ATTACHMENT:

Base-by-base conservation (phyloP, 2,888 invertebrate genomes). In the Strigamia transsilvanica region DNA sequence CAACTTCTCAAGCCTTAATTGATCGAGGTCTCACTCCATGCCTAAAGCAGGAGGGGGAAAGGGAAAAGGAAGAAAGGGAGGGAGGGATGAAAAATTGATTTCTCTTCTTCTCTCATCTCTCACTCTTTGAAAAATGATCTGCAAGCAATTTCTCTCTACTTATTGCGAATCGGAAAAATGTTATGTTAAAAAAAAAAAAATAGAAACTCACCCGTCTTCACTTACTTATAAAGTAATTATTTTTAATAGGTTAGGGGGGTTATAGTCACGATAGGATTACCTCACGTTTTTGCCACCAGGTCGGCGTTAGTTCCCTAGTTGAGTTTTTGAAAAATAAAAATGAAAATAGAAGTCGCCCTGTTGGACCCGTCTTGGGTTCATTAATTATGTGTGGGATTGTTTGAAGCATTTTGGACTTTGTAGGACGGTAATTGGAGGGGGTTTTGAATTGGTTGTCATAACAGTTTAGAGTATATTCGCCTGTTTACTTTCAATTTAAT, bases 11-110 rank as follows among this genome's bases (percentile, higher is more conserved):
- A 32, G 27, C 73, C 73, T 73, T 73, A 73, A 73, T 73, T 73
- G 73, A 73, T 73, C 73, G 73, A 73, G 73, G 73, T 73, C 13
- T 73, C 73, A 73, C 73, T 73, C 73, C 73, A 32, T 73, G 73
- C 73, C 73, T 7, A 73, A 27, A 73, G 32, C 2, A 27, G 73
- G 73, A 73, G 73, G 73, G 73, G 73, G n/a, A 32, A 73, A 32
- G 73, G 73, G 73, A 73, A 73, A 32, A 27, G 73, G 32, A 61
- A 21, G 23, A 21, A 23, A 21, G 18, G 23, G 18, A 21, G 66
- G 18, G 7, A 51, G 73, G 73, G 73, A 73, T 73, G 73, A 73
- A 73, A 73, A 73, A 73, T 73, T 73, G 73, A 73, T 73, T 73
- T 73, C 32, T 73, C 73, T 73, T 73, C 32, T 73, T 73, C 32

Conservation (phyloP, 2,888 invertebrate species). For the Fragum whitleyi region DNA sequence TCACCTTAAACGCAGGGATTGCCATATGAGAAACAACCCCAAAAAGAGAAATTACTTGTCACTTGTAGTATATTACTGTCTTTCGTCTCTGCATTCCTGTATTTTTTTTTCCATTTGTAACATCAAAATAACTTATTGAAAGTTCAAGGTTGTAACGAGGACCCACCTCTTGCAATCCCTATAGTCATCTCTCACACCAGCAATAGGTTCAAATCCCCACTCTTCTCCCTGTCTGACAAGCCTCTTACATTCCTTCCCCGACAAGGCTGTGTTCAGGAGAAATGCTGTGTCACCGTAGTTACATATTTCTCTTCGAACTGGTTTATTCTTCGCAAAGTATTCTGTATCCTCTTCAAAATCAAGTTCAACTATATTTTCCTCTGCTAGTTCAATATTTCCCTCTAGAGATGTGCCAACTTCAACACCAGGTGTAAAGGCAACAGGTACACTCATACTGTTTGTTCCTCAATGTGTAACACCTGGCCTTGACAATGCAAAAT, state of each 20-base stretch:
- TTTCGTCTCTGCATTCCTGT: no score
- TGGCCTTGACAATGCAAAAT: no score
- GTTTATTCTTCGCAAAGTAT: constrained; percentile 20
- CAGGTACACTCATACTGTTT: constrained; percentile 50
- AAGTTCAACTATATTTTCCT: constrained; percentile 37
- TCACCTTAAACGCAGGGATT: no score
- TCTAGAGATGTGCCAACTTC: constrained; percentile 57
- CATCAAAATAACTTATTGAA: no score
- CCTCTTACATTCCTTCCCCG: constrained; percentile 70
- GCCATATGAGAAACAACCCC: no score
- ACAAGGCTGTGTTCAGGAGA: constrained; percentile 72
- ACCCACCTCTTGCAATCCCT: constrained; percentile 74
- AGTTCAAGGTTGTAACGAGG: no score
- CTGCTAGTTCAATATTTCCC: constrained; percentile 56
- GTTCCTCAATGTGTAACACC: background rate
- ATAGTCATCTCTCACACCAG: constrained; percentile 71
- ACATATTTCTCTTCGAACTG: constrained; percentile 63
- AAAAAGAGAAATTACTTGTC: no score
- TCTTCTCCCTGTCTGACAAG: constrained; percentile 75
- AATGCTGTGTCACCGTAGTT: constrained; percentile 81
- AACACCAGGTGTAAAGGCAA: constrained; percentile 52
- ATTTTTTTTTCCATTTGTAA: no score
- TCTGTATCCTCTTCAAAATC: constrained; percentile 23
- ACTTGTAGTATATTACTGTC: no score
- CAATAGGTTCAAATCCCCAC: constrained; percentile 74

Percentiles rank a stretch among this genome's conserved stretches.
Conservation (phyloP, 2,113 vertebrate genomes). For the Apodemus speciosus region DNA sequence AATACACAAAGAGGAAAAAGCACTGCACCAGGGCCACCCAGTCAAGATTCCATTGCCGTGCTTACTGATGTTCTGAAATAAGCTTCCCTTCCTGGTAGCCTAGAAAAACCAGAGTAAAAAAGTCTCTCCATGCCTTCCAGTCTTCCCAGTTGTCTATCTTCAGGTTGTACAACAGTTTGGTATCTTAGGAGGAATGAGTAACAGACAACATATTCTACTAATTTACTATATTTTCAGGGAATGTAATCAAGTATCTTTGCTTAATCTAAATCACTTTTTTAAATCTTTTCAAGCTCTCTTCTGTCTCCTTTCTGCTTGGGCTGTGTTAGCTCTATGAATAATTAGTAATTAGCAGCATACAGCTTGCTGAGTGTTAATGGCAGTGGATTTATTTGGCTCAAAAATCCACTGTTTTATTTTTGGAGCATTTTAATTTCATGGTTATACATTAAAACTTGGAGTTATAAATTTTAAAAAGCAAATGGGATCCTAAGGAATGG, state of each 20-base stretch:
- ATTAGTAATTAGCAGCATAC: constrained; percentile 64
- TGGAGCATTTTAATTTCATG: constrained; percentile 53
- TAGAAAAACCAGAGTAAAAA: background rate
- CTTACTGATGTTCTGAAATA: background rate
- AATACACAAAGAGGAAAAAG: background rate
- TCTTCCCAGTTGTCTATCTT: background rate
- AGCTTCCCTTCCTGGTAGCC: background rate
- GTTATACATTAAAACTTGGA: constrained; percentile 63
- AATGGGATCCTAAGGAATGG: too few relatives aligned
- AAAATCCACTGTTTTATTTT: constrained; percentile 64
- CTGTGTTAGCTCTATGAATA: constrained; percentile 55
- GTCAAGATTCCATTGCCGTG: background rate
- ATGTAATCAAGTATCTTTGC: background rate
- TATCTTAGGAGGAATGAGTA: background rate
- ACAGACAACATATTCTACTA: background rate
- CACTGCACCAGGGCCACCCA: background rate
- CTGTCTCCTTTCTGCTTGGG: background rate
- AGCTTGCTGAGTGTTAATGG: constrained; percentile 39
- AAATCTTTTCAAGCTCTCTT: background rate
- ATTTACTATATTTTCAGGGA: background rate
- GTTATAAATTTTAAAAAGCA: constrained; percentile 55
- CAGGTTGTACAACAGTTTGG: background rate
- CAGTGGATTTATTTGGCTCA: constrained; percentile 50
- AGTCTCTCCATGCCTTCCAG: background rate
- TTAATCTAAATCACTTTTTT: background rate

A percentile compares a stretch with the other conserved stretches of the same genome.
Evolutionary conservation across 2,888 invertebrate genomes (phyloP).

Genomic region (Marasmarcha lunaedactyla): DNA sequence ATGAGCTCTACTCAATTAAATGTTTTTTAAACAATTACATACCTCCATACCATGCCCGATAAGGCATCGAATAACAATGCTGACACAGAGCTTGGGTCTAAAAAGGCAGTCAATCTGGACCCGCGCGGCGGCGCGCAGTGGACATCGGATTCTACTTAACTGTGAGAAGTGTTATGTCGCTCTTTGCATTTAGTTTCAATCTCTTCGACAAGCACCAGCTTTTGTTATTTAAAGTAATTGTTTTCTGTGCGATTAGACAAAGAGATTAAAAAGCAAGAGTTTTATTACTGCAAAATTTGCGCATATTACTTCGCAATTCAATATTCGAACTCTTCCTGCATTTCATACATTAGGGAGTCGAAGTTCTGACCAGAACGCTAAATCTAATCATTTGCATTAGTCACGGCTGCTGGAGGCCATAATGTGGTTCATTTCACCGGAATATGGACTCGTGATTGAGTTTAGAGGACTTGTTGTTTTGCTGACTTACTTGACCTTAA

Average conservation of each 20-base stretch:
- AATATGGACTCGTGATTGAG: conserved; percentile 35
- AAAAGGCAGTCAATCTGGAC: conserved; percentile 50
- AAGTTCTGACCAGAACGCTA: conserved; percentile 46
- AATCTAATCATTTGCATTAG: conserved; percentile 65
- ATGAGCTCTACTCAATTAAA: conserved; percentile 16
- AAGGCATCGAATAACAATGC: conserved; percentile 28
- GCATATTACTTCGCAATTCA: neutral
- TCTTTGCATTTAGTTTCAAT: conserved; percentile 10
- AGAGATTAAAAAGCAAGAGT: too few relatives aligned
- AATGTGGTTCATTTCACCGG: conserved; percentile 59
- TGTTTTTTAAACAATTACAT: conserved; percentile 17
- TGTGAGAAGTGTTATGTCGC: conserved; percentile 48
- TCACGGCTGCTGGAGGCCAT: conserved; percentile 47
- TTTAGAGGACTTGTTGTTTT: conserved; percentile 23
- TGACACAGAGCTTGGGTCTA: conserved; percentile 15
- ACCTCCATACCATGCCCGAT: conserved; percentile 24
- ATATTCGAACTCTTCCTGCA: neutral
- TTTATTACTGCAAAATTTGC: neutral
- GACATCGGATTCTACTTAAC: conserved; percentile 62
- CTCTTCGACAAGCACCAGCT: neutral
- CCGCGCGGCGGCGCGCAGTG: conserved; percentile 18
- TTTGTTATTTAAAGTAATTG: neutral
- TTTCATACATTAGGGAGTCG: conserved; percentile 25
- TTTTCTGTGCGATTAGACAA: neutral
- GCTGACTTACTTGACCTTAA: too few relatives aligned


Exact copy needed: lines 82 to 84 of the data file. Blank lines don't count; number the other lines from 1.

- TTTAGAGGACTTGTTGTTTT: conserved; percentile 23
- TGACACAGAGCTTGGGTCTA: conserved; percentile 15
- ACCTCCATACCATGCCCGAT: conserved; percentile 24